What kind of runner are you? A road runner? Trail runner? Track star? Sidewalk strider? A little bit of each?
There are many ways to answer this question. In many cases, the answer has much to do with what surface we are running on. While that is certainly a point of personal preference, not all surfaces are created equal. There are benefits and drawbacks to each. Our feet touch a lot of different surfaces, and it’s important to make sure that you’re picking the best surfaces to run on.
In this short article, we’ll cover the 10 best running surfaces, including their respective pros and cons, so that you know all the surfaces that might be great for your next run!
1. Synthetic track
Synthetic tracks are flat surfaces for fast runners (or those who want to get fast!). They are ideal for speedwork because they are measured and even. But you certainly could use them for other runs as well. In international competition, synthetic track is used for everything from the 100m up to the 10k.
Often called Tartan tracks, these are made from polyurethane materials and are proprietary to 3M. While are they are a fairly forgiving surface, their true benefit is that they provide a consistent surface regardless of weather conditions.
While synthetic tracks are not the softest of surfaces, they still are fairly comfortable and forgiving. Plus, they have the added benefit of being an exactly-measured distance, so you don’t need a fancy GPS watch to know how far you’ve run.
The curves that you’ll have to deal with on a track can be challenging on the ankles, hips, and knees because you’re putting more stress on them. In addition, like on a treadmill, it can be pretty tedious and boring to run long distances on a 1/4-mile track.
Asphalt is ubiquitous. As the default surface of paved roads and multi-use paths around the world, asphalt is so common that you have probably logged a large percentage of your miles on it.
It provides good traction in most conditions and isn’t as hard on the body as concrete. There’s a good chance it’s right outside your door. Plus, it’s a good training surface since many races are run on asphalt.
Asphalt can be found on all types of terrain including flat and fast or hilly with curves. There is often little tree cover over asphalt roads so it’s easy to measure distances with a GPS watch. You can get into a nice rhythm on asphalt, and it’s incredibly accessible because almost all roads are asphalt.
While more forgiving than cement, asphalt still puts a strain on the body. Plus, you can face potholes, and you’ll have to deal with traffic if you’re running on the road. It’s definitely not the worst surface, but still hard on your muscles and tendons.
3. Park trails (i.e. flat, non-technical)
Park trails are great because you’ll get to run on dirt ground, and they tend to be flat and smooth.
In trail runner talk, this is “non-technical” terrain, meaning that you don’t need to watch where every step is landing. You won’t find many steep hills or rocks and roots. They also tend to be clear of fallen branches.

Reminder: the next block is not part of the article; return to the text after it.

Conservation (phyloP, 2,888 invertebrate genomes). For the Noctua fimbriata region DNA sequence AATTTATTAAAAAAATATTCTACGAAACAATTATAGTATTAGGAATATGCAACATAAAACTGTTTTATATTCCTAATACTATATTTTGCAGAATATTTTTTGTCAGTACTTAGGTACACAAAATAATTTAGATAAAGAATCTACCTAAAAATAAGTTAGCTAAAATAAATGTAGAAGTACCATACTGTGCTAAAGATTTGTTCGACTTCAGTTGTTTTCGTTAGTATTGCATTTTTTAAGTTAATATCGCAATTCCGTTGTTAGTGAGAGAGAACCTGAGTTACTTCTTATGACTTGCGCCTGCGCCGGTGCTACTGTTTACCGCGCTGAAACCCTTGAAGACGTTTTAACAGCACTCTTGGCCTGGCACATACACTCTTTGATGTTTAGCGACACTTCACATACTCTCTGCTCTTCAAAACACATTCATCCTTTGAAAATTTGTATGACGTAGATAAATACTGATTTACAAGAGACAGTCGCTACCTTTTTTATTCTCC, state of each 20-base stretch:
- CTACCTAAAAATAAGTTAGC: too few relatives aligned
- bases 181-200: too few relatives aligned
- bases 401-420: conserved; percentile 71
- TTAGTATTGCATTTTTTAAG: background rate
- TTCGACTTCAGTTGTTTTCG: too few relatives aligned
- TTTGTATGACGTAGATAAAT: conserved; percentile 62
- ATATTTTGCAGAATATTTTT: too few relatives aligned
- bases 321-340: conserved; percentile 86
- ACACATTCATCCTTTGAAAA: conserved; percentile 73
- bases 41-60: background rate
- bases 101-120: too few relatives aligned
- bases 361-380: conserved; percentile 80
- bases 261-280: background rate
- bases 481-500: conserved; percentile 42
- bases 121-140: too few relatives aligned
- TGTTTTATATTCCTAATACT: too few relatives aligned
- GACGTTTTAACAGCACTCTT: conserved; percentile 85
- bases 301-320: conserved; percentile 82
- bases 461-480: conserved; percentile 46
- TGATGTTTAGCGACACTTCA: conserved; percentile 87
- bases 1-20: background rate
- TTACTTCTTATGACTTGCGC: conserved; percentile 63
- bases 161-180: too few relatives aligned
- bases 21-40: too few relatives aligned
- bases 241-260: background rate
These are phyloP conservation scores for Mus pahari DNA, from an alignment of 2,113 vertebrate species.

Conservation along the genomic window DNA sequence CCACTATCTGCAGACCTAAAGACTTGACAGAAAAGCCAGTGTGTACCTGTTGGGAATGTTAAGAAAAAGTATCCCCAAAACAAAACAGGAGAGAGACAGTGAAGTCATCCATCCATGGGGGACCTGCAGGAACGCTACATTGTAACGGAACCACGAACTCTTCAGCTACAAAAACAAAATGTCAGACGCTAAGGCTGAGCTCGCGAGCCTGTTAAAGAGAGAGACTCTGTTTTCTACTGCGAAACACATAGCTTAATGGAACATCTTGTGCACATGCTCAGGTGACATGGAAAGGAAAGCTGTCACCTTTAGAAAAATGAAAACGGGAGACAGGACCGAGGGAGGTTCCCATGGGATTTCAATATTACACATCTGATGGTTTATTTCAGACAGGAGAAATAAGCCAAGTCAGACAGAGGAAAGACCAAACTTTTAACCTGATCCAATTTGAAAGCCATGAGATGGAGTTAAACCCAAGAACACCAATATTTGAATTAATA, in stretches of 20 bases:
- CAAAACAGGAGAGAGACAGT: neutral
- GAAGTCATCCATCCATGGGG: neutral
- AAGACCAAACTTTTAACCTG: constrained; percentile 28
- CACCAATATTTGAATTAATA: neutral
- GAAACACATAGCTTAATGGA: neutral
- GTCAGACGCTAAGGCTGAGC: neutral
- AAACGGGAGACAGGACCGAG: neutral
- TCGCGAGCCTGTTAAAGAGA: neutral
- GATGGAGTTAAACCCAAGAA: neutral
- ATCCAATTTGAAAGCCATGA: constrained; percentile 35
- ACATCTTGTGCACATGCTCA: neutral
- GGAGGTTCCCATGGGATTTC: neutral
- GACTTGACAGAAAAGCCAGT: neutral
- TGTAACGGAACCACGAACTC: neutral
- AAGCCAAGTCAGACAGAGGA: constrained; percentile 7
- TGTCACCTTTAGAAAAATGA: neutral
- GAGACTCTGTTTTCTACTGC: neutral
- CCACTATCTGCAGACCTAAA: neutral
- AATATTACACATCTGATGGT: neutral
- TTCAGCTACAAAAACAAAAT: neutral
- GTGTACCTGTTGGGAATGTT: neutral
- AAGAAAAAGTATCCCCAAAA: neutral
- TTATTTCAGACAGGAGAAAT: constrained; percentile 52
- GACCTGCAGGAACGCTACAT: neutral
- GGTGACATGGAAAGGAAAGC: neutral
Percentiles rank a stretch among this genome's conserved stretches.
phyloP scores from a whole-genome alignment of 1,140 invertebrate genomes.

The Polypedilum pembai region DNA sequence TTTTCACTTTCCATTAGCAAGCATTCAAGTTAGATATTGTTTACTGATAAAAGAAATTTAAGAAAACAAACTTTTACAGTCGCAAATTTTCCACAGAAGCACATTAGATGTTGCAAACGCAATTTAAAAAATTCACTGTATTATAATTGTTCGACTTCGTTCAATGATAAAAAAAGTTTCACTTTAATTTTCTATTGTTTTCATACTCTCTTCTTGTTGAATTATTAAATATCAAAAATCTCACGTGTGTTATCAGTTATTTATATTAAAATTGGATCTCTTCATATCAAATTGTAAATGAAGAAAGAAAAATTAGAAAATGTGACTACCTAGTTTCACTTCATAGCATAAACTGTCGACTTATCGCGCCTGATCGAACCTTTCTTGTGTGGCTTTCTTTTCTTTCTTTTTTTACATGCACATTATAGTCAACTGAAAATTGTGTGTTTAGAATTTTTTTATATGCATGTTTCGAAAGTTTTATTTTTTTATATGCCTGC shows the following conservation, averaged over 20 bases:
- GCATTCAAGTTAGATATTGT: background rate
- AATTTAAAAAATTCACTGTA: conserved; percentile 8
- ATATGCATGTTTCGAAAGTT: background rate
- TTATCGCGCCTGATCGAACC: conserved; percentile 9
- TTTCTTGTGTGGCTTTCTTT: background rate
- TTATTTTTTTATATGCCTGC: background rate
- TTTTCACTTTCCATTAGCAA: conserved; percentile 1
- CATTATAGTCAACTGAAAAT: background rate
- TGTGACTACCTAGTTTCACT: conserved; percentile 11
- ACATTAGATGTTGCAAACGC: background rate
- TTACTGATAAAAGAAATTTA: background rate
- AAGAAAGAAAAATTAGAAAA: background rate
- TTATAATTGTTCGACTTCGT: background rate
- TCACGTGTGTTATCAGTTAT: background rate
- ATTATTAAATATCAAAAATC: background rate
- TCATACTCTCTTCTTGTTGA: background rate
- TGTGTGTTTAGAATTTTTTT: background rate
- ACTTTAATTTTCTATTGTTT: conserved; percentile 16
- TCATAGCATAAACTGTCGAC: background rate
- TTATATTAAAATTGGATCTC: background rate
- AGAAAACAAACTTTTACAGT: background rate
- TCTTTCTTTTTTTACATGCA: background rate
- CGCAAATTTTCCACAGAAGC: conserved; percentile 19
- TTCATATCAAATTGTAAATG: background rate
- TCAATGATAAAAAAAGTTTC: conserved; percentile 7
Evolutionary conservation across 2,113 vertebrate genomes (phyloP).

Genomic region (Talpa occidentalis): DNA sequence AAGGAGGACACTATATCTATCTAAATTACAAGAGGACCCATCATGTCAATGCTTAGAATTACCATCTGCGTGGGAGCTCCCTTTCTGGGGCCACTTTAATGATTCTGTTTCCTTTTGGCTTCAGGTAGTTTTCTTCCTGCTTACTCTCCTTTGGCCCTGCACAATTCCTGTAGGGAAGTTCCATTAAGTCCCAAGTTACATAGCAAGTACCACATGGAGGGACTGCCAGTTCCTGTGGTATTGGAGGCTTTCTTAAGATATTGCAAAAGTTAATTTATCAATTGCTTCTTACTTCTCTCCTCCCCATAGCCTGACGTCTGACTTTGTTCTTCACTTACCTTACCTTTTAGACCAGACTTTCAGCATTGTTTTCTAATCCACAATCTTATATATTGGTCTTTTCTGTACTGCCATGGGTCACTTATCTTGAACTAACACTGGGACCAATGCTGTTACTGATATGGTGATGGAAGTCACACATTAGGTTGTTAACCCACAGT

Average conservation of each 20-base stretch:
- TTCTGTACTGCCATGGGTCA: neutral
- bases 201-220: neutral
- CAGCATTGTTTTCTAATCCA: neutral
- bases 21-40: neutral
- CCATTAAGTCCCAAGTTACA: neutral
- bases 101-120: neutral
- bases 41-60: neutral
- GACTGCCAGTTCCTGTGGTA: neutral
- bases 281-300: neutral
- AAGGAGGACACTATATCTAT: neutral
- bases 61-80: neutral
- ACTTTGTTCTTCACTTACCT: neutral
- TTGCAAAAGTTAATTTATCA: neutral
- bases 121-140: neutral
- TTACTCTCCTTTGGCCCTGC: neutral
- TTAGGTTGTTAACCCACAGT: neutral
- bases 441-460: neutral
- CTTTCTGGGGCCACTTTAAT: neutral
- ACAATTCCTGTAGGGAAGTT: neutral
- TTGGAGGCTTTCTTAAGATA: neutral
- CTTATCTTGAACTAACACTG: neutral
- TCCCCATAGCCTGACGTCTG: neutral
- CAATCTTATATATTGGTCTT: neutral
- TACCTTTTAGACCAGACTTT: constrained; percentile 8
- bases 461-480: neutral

This is a great way to avoid injuries from overuse because you’re giving your body and feet a break from harder surfaces.
Depending on where you live, you probably have a park trail nearby, whether that’s in a nearby playing field or a small, dirt country road.
Dirt is always an excellent place to run because it’s easy on your feet. Park trails are especially great because they are flat and you likely won’t have to worry as much about watching out for obstacles.
Since there aren’t as many “natural” elements in a park trail as in a hiking trail, the dirt can become mud very quickly. This is unsafe and challenging for runners, particularly for those who have issues with their calves and Achilles tendons. Plus, certain types of mud can be very slippery.
4. Hiking trails (hilly with technical sections)
Who doesn’t like to go for a hike on a beautiful, secluded path in the woods? Those same paths are also great for running.
Trail running is a great way to break up your running routine, and it offers unique challenges that road running can’t offer, such as sharper, steeper hills, and rooty, rocky terrain that can improve your foot strength and body awareness.
While you’re definitely going to have to work hard on the trails, especially going up those hills, you’ll get all the benefits of a great hike plus the advantages of an amazing run.
Hiking trails take park trails to a new level. First, in addition to great scenery and a comfortable surface, you’ll get a great workout with the hills of hiking trails. You’ll get a mix of elevation levels, and you won’t get bored with all there is to see.
Hiking trails are in nature, which means that they are not man-made and can vary greatly in surface. Some are simply rough trail, while others look more like a river of mid-sized rocks. You might have to dodge tree roots or figure out how to cross moving water depending on where the hiking trail is.
Also, if it rains at all, hiking trails can become muddy and slippery. Trail runners will tell you that it’s not a matter of if you fall; it’s a matter of when. Enjoy, but be careful!
When you run on grass, you channel your inner child. What kid doesn’t love grass? As it turns out, it’s great for adult runners too. Two-time world indoor champion Marchus O’Sullivan notes, “In the summer, when I run mainly on grass, my whole body seems to relax.” Note that this is an indoor track champion, championing outdoor running on grass.
Softer surfaces such as grass are a great way to mix up your running game and give your body a nice break. If you’ve found yourself in a little bit of a running slump, you might consider running on grass. Want to be a little extra with your grass running? Kick off the shoes and go barefoot. You’ll feel like a kid again!
Grass is a low-impact surface, meaning that it’s easy on your muscles and joints. At the same time, it’s actually making your muscles work hard, building your strength. It’s especially great for speedwork if you can find a flat area like a soccer complex or golf course.
Because many grassy surfaces are natural, they can be uneven, which can be dangerous for any runner but especially someone who has weak ankles or poor balance.
When wet, grass can become a slip ‘n slide, which no runner wants. Plus, it’s not great for people with allergies, and because you’ll have to work harder, you can tire out more quickly.